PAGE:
Huck contributor Krisanne Johnson receives a $10,000 for her documentary project on South Africa's post-Apartheid youth.

Huck contributor Krisanne Johnson receives a $10,000 for her documentary project on South Africa's post-Apartheid youth.

Long-term photojournalism projects should be respected as a gift – an entry point to the depths of human existence. They take years of personal sacrifice to produce and are consumed in a matter of moments, but the message they carry can last for all time.

To help support those working to bring us closer to the source, Getty Images has awarded $130,000 worth of photography grants for editorial and portrait projects that carry a journalistic significance as part of the Visa Pour l’Image Festival in Perpignan, France.

Among those to receive a $10,000 grant for their work in photojournalism is Ohio-born photographer Krisanne Johnson, who’s long-term project on South Africa’s Post-Apartheid youth looks set to deepen over the coming year to cover life at every level of society.

Krisanne’s South African work, The Born Frees, is a natural follow-up to the time she spent in Swaziland producing I Love You Real Fast. Featured in Huck 46 – The Documentary Photography Speciall II – alongside a personal essay in which Krisanne reveals the questions that drive her work – it’s a coming-of-age portrait of the lives of teenage girls who are dealing with, but not defined by their battle with HIV.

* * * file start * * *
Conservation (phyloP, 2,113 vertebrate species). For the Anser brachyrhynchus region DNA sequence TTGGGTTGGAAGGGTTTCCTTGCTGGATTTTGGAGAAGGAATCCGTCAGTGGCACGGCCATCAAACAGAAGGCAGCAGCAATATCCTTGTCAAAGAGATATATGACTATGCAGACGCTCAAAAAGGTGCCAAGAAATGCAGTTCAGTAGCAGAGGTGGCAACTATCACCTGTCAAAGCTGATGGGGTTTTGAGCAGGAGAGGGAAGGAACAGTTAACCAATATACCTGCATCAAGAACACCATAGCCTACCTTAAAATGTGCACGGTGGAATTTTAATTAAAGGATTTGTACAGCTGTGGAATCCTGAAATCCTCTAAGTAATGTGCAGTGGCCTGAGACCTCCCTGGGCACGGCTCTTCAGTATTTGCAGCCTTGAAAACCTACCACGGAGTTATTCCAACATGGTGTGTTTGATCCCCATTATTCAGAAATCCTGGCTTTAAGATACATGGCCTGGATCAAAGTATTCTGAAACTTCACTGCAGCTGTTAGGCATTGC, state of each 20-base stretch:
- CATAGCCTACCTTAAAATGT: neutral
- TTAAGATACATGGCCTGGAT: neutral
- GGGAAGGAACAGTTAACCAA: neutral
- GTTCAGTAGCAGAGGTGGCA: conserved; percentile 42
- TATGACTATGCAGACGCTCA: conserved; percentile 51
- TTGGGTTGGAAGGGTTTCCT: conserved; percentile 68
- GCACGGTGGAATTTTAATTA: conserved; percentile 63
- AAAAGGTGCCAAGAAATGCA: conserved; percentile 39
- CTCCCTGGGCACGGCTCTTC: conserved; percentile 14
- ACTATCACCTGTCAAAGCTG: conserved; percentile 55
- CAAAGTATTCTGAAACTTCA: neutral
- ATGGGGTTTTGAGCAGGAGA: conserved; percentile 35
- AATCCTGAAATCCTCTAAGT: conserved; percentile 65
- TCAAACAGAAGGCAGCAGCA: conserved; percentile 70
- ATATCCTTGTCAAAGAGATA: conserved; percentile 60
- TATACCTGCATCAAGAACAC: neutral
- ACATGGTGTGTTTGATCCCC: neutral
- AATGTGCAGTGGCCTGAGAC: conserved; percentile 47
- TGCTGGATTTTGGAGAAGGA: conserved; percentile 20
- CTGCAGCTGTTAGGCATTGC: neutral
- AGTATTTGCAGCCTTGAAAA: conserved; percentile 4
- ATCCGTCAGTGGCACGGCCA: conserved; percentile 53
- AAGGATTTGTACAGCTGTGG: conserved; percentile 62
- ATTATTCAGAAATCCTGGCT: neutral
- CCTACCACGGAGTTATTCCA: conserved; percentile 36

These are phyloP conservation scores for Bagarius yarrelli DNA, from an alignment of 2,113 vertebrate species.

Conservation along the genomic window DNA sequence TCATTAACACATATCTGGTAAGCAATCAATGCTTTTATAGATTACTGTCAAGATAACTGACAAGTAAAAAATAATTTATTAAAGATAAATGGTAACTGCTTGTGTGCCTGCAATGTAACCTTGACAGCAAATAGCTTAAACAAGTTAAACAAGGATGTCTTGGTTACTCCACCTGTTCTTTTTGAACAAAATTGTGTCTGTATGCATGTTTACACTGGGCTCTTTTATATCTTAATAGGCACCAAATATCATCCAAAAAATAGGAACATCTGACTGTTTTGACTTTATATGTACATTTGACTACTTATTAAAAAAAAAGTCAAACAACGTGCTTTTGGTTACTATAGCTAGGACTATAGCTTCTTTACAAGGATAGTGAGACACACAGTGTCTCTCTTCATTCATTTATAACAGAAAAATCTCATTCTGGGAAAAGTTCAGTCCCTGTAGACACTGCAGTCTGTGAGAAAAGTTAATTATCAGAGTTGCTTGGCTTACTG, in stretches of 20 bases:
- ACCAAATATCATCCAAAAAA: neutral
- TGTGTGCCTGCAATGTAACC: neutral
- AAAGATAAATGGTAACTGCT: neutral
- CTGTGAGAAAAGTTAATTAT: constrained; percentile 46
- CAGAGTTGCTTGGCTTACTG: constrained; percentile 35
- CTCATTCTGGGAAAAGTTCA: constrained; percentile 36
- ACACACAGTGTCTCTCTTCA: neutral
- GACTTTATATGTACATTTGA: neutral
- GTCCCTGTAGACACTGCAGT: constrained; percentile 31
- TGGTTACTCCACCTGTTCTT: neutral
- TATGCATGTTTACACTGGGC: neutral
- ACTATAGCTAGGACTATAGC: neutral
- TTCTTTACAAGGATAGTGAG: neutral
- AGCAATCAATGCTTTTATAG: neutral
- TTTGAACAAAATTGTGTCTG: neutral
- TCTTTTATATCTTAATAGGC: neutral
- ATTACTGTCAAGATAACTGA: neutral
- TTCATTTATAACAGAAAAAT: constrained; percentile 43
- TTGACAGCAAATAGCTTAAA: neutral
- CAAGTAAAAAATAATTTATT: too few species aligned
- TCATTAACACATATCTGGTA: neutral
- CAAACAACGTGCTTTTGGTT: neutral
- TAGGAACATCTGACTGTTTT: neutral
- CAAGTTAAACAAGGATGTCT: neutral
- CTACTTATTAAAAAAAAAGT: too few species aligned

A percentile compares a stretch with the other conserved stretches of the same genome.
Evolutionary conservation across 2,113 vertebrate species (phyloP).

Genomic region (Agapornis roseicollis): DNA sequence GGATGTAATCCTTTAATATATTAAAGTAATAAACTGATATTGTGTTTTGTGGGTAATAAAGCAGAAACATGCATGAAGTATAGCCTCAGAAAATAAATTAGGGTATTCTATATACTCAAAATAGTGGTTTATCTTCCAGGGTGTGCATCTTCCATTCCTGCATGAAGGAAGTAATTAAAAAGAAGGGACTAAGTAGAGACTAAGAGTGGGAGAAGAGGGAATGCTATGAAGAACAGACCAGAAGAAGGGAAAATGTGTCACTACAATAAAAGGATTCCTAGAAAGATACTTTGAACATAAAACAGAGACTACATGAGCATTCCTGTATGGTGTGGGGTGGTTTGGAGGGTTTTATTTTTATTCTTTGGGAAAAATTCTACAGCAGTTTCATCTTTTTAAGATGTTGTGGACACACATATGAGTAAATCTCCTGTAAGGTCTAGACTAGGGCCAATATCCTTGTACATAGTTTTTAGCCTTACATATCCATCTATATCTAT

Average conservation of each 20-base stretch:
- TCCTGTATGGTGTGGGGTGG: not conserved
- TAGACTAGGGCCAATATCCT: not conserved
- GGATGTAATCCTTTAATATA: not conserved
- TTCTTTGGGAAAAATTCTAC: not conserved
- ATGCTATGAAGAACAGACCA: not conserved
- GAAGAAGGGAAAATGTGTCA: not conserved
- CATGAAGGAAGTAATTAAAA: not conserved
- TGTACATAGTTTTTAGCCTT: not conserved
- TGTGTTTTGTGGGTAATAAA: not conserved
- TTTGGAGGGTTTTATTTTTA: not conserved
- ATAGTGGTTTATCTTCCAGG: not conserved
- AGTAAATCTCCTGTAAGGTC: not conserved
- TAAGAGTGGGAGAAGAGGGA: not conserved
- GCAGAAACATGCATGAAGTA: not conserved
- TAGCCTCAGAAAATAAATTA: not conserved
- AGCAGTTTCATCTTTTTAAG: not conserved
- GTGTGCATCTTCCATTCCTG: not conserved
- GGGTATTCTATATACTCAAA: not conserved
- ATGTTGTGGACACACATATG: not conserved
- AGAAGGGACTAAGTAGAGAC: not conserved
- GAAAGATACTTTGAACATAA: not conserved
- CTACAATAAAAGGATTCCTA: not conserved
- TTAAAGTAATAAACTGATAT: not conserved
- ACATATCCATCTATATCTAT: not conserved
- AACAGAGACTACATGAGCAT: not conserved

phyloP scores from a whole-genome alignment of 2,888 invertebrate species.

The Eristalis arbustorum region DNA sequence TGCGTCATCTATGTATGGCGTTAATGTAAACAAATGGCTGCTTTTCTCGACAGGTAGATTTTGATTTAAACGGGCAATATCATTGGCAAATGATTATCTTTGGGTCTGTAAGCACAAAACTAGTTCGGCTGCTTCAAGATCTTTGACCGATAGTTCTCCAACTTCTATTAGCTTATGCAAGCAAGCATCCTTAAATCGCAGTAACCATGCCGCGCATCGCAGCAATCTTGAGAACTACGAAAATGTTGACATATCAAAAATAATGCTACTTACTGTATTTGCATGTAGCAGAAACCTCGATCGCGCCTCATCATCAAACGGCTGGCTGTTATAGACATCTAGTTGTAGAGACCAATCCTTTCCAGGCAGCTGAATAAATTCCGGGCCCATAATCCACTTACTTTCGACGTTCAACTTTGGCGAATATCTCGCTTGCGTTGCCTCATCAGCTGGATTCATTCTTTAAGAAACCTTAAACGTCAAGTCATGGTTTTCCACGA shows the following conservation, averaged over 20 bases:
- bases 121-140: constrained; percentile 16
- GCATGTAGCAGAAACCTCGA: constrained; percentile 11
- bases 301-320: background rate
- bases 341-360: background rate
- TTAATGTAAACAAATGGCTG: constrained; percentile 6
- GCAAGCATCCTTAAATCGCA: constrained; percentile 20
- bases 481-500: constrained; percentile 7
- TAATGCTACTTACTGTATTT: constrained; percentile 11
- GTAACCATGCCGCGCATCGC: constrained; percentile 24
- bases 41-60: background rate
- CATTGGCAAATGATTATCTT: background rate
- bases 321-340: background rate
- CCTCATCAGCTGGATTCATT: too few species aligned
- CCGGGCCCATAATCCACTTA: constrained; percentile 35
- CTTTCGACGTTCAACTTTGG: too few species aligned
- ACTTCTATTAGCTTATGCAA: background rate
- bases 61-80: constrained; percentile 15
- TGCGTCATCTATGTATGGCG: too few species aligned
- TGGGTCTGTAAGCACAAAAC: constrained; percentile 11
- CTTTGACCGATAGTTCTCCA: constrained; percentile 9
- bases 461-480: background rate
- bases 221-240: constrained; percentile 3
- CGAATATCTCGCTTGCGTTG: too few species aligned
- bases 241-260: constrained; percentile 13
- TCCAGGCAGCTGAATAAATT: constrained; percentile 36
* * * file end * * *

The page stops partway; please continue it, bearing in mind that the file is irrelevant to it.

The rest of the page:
So how did the two projects connect? Says Krisanne: “I’d been to South Africa in the late ’90s. It had been a meaningful experience to see a changing post-apartheid generation take shape. I had done a study abroad there and an internship. My plan was to return to visit friends and to chase love. But during an African language fellowship course in grad school, an assignment led me to research Swaziland – a country almost surrounded entirely by South Africa. The more I read, the more I couldn’t stop thinking about it.”

Other photographers to receive a Getty grant include Giulio di Sturco, for his work on the Ganges, William Daniels, who’s been documenting a year of conflict in the Central African Republic, Laura Boushnak for her work on women in the Middle East, Jordi Busqué for his project on The Mennonites of Bolivia, and Juan Arredondo, who’s been documenting the child soldiers of Colombia.

Read Krisanne Johnson’s essay in Huck 46 – The Documentary Photography Special II, out September 8.

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